WHILE a footballer’s lifestyle may seem carefree and a million miles from that of the ordinary man who files into Dean Court, some things in life simply don’t discriminate.

For all the privileges a modern-day player enjoys, from fast cars and a good living to adulation and a certain level of celebrity status, immunity from illness is not one of them.

Just ask Ryan Allsop, a man who had not enjoyed the best of fortunes during the last campaign as it was.

Having shot to prominence during Cherries’ promotion from League One, Rocky seemed set for his big chance in the Championship before being sent off at Leeds in October.

Loan goalkeeper Stephen Henderson came, saw and got injured before continued question marks over Allsop’s performances eventually saw Lee Camp drafted in.

But if the Birmingham-born stopper thought he had been through the wringer that was nothing compared with what was to follow.

When a sore throat proved more persistent than it should have been, Allsop sought to double check an initial diagnosis of tonsillitis – it turned out to be glandular fever.

“I had been taking antibiotics for a couple of days but it was getting much worse, very quickly,” recalled Allsop.

“It got to the point where it hurt to drink and I couldn’t eat at all. The pain was so bad I could not sleep. When I was told it was glandular fever, it didn’t really hit me because I hadn’t realised the severity of it.

“The doctor said from that point I had to have complete rest, that I wasn’t allowed to do anything so I went back home to Birmingham for a week or so to try to get over it.

“I did some reading on the condition and found out it could cause swelling in the spleen. Any sort of knock could have been fatal and I certainly would never have played football again so I was literally sitting around in the house dwelling on things.

“That didn’t help because it never left my mind. It was the hardest part because I just wanted to do something about it but I couldn’t.”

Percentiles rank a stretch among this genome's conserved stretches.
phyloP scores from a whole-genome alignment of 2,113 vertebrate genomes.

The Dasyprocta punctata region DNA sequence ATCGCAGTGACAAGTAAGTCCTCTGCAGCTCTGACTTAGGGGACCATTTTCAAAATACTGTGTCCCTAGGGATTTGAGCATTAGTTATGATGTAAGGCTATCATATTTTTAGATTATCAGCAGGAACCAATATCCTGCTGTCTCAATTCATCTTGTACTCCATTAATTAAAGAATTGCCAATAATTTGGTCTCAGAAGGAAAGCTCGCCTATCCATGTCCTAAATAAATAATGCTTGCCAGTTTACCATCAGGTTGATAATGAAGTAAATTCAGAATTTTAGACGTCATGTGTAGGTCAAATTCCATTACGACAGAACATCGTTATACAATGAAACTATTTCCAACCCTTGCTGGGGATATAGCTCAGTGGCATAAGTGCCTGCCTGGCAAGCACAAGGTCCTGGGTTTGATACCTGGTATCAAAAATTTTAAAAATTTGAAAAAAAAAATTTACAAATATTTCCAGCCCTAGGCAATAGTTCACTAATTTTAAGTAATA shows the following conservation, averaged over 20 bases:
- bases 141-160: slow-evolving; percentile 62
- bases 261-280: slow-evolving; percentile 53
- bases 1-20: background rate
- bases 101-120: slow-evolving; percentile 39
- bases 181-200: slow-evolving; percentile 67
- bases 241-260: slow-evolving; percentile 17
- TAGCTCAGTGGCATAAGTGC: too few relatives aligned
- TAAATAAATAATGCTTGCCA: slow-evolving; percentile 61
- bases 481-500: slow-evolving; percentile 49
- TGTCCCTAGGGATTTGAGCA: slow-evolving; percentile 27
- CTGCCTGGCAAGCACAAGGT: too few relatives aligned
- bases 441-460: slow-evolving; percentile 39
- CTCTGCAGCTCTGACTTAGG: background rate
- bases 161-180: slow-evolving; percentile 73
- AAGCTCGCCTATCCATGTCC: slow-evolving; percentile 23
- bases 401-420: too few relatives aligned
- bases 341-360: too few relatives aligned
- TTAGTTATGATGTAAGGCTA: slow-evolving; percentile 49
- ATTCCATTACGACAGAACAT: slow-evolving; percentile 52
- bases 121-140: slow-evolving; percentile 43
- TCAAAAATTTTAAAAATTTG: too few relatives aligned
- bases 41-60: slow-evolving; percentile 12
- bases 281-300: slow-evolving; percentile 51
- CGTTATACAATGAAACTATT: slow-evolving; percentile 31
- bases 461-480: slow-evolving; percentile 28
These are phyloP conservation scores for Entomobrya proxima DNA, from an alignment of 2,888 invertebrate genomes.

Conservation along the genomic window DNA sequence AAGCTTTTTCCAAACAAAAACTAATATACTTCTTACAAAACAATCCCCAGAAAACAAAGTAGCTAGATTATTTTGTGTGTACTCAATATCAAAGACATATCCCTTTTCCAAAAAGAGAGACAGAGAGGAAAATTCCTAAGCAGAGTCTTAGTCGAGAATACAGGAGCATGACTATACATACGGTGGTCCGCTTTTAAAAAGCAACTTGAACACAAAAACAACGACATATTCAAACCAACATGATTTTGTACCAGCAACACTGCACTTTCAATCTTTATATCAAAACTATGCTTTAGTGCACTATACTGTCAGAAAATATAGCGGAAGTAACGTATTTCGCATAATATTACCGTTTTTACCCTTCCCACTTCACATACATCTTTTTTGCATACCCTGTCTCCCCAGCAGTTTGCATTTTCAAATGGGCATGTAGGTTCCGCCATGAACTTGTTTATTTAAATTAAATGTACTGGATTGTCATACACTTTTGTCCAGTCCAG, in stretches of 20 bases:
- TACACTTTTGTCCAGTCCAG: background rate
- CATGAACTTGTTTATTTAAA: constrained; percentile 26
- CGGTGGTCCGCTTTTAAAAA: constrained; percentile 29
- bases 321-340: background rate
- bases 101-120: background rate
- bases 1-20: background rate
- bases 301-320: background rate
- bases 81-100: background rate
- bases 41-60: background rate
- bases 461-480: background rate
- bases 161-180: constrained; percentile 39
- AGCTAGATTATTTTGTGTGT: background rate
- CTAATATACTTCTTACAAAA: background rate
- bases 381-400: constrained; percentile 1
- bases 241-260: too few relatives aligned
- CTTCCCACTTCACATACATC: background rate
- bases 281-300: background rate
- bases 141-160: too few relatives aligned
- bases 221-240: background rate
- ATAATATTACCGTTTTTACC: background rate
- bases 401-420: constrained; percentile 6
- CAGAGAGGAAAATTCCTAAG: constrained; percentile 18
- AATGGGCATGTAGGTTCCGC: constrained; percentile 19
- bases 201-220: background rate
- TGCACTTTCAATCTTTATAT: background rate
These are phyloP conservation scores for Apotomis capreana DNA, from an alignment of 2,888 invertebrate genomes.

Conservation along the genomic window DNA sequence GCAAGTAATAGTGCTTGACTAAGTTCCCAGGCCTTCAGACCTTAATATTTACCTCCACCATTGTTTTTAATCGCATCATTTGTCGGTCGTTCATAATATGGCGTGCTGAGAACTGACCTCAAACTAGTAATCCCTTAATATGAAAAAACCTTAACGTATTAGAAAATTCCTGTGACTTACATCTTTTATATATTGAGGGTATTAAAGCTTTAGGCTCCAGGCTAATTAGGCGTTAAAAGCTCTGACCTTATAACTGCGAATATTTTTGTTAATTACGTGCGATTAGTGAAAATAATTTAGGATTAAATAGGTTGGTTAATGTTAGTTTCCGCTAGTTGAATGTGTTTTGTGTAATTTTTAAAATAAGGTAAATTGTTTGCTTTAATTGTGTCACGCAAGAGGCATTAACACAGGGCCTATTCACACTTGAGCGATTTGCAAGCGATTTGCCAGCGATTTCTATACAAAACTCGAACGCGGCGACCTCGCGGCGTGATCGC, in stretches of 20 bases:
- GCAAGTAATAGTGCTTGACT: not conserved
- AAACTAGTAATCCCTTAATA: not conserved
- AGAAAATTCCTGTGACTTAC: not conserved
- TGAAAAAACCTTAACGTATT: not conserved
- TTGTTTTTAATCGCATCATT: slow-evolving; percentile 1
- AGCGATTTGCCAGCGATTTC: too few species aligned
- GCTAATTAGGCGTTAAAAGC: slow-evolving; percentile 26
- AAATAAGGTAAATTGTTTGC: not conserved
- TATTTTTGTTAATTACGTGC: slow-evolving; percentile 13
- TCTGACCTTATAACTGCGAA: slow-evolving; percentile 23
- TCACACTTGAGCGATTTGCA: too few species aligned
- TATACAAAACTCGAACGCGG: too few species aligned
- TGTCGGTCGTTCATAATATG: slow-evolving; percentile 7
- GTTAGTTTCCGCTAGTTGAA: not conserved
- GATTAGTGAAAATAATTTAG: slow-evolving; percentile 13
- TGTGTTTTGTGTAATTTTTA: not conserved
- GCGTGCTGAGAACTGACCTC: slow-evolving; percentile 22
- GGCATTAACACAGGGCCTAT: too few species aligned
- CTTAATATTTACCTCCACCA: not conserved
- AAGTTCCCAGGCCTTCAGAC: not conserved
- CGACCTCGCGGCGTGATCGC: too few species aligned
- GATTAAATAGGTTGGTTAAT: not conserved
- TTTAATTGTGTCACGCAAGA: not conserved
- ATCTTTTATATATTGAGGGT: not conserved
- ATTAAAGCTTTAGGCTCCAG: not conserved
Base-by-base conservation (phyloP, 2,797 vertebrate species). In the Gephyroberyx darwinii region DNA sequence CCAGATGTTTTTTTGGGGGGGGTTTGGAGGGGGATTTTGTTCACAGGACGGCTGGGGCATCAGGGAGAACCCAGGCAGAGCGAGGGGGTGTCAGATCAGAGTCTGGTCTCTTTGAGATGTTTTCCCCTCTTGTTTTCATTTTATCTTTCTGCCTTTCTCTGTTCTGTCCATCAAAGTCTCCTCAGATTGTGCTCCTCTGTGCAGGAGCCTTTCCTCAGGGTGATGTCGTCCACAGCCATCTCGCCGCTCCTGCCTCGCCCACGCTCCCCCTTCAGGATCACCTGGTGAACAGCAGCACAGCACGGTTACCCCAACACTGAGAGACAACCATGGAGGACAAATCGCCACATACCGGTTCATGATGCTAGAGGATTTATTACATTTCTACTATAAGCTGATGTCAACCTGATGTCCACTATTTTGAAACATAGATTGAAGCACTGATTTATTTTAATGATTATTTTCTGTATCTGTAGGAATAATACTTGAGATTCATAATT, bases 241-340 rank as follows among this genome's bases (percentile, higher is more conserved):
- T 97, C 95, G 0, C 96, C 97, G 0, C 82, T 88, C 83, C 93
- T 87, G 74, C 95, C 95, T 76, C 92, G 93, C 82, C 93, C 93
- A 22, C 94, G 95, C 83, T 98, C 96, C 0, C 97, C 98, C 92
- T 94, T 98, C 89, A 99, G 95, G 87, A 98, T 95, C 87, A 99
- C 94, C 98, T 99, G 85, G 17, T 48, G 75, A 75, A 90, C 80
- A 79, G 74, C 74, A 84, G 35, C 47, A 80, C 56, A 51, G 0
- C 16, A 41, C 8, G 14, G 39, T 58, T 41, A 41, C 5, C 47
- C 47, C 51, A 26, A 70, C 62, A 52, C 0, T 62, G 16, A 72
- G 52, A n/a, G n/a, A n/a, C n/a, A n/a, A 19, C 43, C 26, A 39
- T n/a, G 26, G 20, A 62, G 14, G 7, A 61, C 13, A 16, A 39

It was to be the start of a painstaking recovery process that took the 21-year-old some eight weeks in which he lost over a stone in weight through his enforced lack of nutrition and activity.

He continued: “The most difficult part was right at the start, I lost all my weight and was really struggling. It was getting me down and really knocked me for six.

“I was told it could stretch on for months and my heart just sank. I was in the dark, constantly restless and it was a nightmare, mentally and physically.

“It was a slow process. Every week I was having blood tests to check my liver and kidneys but there was no major progress for eight or nine weeks.

“I went to see the physio (at Cherries) for a blood test after about six weeks and the lads said I looked like a completely different person.

“It all felt like a massive kick in the teeth because everything came at once but I knew I couldn’t feel sorry for myself.

“You have to look at the positives and, in a funny way, the illness did give me a bit of a break to gather everything and get my head back in the right place.

“I’m not saying the glandular fever was a good thing, but it gave me a good rest to think about things and since I came back I feel like I have pushed on and improved my game.

“There were times where I got frustrated and started snapping at my girlfriend, my parents and my brother but they were brilliant through it all and helped me in every way they could.

“They all played a massive part in me making a much quicker recovery than some. I spoke to people who still felt lethargic after a year so, in many ways, I have a lot to be grateful for.

“Part of that was down to my background and being generally fit but that support really does make all the difference when it gets you down. I was very lucky to have everyone around like that.”